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The primary research interest of the Iron Biology Group is to understand the role of iron metabolism in complex diseases such as cancer and diabetes to identify biomarkers and pathways that can be of diagnostic, prognostic, and therapeutic value. Evidence suggests that estrogen (E2; 17-β estradiol) can manipulate iron metabolism through its ability to upregulate/downregulate the synthesis of the peptide hormone hepcidin. Which then negatively regulates the expression of the intracellular iron effluxing protein ferroportin (FPN). Increased hepcidin synthesis induces its internalization and degradation, and decreased hepcidin synthesis maintains its integrity as a plasma membrane-bound protein. Interestingly, recent studies have suggested that decreased levels of E2 could be a contributing factor to HCC development in males [Andrologia. 2016;48(9):948]. Also, ovariectomized female mice developed more frequent liver tumors than male mice, suggesting that E2 has a significant role in preventing HCC development [J Cell Biochem. 2018;119(10):8659].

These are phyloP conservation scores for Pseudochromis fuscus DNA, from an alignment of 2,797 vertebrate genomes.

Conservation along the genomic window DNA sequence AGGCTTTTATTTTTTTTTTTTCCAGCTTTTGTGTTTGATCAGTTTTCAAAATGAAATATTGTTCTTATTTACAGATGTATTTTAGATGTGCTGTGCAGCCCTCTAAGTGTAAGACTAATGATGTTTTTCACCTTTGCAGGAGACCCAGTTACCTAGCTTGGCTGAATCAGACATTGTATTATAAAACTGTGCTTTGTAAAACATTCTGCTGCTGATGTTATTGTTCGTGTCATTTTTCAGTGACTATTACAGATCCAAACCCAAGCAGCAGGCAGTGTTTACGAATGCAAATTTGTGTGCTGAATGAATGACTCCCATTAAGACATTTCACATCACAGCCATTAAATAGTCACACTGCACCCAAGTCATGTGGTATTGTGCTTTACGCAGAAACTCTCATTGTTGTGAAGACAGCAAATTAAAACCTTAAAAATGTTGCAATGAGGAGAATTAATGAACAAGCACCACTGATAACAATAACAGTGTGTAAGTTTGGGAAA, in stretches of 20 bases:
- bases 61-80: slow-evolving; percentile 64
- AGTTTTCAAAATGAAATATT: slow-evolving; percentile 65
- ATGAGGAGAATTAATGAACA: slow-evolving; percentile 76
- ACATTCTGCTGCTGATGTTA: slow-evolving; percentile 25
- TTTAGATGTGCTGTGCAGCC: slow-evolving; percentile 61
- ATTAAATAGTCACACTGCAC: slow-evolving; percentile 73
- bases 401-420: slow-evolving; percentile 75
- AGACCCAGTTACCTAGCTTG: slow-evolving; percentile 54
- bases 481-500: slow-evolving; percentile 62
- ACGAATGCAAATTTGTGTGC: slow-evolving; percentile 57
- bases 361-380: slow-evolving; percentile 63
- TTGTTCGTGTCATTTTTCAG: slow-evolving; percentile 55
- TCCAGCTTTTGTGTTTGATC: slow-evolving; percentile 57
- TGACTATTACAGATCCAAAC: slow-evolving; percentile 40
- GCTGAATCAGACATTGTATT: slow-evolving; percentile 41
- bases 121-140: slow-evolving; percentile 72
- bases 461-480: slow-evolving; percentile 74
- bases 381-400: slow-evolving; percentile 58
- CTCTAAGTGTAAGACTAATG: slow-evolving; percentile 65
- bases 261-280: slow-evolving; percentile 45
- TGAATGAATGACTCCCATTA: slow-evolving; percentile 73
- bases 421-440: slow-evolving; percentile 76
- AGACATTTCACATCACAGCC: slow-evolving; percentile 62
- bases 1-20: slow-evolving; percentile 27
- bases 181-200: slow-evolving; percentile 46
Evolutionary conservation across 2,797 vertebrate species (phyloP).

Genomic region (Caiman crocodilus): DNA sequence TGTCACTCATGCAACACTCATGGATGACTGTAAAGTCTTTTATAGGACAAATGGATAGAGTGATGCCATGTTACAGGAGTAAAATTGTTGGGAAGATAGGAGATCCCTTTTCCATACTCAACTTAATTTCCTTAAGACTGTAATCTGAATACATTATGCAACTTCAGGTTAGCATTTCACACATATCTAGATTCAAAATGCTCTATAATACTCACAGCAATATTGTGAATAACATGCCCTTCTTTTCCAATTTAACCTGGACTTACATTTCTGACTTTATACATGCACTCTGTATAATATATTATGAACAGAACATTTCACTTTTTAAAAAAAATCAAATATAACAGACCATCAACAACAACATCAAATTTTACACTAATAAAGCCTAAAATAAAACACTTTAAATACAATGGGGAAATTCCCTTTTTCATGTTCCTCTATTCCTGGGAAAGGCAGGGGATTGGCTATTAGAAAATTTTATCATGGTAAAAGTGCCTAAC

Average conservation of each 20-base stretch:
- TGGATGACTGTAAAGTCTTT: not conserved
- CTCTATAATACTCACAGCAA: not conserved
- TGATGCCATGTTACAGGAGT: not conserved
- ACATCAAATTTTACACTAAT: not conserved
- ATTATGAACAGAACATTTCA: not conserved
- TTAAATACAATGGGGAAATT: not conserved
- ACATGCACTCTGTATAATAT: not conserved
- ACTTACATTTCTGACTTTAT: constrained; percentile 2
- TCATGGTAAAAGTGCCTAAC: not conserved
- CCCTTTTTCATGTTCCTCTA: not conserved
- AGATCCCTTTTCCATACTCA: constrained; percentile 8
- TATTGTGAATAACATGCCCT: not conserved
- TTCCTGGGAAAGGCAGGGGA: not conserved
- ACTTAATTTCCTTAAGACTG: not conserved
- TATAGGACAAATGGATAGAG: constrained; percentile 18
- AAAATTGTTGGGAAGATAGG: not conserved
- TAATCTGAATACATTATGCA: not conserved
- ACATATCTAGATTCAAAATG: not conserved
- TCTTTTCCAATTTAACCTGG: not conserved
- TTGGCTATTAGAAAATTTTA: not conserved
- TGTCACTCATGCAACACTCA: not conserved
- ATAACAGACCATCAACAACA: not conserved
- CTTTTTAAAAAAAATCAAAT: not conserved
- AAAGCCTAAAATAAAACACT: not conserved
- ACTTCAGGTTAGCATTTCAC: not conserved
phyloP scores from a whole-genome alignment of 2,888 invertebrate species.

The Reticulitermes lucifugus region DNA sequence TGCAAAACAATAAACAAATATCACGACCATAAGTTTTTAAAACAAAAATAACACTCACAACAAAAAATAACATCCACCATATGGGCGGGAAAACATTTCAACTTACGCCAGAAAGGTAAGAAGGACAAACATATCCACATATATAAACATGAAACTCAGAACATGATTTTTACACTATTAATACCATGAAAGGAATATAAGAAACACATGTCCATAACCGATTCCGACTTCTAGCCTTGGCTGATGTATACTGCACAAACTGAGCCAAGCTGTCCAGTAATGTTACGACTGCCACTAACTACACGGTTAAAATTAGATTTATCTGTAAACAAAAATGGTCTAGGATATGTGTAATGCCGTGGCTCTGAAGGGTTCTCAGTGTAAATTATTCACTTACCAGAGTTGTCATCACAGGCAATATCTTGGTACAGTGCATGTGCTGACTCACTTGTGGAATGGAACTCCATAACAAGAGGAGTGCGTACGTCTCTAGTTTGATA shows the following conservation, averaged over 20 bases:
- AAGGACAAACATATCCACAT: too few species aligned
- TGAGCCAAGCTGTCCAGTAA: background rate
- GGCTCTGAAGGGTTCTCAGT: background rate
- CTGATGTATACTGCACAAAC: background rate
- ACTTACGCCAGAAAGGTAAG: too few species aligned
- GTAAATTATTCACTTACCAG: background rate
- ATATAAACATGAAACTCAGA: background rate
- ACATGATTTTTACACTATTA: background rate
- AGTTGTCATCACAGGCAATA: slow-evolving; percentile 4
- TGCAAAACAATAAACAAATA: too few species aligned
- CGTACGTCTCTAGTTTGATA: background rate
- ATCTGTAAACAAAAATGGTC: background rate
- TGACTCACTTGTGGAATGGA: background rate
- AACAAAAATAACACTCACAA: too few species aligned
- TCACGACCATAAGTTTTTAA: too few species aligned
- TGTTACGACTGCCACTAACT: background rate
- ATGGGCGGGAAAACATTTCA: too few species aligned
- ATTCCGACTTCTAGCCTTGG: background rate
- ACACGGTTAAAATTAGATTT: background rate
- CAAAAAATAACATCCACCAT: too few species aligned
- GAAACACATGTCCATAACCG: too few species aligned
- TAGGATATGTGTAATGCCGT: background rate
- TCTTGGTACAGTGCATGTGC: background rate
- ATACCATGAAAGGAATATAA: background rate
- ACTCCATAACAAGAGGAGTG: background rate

Therefore, E2 may contribute to the regulation/dysregulation of intracellular as well as system iron homeostasis. The main focus of the ‘Iron Biology research group’ is to understand the molecular basis of this effect of E2and to evaluate its bearing on the onset/progression of diseases such as cancer, diabetes mellitus, and autoimmunity, among others. Collectively, this speaks of an E2-iron axis involved in various aspects of human physiology and pathophysiology. A better understanding of the molecular interactions underlying this E2-iron axis has the potential to lead to novel therapeutic approaches.